Animated advertisements on the Web come in a variety of shapes, sizes, and colors; they also animate at different speeds. Although recent studies have shown animated ads to be more effective than still ads, the role played by the rate of motion in animated ads has been neglected. An experiment was designed to address this issue by focusing specifically on the physiological and psychological effects of animation speeds in Web ads. Hypotheses derived from motion effects, excitation transfer, limited capacity, and vividness effects theories were tested via a mixed-design experiment wherein participants (N = 47) were exposed to both slow-paced and fast-paced animated ads in one of two sequences (fast then slow, or slow then fast). Arousal was monitored during reception, while memory, conation, and impression formation were measured via a postexposure paper-and-pencil questionnaire. Results indicate that animation speed is a psychologically significant variable. Theoretical and practical implications are discussed.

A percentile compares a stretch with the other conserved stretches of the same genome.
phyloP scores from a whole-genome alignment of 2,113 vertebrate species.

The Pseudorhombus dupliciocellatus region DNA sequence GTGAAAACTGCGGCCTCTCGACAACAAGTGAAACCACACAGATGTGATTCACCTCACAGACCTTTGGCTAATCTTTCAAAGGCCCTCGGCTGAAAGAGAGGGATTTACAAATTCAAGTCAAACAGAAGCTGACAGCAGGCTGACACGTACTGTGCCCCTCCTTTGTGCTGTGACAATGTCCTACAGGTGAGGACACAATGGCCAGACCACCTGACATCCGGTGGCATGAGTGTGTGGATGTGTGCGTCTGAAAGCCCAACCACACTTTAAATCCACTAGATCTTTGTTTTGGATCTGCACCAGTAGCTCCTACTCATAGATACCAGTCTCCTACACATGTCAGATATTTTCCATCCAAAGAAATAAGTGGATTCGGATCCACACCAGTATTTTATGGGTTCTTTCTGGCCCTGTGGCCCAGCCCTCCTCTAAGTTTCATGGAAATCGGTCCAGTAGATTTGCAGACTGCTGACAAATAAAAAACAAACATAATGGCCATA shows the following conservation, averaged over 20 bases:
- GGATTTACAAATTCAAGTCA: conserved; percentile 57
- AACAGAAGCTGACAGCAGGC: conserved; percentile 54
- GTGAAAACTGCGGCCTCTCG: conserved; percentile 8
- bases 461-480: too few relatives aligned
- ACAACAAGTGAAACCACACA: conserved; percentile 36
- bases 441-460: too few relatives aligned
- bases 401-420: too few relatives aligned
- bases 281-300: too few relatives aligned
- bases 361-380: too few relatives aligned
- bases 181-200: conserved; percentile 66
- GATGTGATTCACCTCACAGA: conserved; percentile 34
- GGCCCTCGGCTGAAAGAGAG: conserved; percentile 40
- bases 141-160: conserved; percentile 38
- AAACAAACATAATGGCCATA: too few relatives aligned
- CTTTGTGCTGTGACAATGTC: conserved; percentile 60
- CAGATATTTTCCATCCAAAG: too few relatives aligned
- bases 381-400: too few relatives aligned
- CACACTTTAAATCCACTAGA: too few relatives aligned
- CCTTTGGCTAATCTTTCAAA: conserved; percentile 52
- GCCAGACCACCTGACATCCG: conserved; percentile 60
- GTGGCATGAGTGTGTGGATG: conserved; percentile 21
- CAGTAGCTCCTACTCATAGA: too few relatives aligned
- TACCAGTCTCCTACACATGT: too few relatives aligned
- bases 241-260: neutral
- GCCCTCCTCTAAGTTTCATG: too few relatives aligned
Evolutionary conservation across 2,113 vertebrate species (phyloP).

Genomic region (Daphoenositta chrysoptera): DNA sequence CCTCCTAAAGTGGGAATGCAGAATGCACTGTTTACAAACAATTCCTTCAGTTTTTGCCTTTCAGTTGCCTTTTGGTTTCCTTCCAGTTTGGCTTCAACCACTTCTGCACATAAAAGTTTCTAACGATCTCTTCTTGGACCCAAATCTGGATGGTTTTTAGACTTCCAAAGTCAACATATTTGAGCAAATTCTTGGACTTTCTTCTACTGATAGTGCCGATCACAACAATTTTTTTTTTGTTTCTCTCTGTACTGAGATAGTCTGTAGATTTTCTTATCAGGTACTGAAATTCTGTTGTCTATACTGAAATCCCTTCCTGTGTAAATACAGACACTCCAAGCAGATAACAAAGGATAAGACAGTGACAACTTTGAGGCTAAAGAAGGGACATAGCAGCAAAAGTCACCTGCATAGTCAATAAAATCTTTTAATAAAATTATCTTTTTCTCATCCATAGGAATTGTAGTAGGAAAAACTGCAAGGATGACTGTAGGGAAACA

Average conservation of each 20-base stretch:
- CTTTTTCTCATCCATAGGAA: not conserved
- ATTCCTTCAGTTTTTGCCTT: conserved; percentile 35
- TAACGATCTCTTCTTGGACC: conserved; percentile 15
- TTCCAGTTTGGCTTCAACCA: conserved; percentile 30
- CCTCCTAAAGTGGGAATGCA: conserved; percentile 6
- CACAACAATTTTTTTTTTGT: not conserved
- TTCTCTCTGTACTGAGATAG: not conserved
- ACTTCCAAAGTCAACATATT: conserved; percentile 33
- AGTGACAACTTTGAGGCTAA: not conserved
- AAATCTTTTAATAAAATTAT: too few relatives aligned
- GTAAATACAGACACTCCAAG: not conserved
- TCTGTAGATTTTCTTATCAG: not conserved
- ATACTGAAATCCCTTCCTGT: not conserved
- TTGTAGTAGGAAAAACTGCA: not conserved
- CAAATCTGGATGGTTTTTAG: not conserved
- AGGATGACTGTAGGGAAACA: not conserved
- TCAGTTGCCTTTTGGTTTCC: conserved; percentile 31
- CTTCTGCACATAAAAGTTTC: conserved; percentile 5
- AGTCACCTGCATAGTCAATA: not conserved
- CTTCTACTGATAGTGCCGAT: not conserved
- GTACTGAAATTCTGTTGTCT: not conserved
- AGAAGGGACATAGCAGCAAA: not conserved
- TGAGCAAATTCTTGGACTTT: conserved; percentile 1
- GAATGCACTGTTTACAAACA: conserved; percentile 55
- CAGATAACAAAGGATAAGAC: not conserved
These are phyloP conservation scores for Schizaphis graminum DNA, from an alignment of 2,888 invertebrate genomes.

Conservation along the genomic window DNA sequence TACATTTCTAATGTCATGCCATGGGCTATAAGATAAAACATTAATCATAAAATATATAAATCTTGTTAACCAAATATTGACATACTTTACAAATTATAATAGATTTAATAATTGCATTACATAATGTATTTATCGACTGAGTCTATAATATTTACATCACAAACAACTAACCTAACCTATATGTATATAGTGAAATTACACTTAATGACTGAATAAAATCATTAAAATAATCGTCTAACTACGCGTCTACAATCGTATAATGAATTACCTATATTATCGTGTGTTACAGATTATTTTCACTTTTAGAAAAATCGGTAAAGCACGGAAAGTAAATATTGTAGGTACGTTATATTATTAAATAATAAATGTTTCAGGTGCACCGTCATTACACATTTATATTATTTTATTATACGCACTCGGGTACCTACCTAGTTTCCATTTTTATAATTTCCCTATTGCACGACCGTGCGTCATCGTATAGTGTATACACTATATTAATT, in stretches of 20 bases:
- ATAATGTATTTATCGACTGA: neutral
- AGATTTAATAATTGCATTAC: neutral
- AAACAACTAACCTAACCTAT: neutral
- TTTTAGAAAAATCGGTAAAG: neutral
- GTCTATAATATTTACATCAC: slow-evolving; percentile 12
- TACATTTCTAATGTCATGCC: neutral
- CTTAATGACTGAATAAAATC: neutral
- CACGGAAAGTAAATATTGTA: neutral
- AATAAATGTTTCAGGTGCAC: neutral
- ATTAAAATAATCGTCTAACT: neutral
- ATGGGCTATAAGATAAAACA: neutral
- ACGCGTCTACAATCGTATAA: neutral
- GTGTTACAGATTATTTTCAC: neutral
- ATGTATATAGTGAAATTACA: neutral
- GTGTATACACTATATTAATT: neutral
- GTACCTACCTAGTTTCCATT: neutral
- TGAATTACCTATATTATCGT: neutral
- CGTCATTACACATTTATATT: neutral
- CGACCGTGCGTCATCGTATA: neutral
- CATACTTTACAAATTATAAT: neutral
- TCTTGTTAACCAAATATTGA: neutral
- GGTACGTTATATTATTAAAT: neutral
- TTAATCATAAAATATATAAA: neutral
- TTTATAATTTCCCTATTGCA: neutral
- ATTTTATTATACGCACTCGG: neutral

All Science Journal Classification (ASJC) codes
- Business and International Management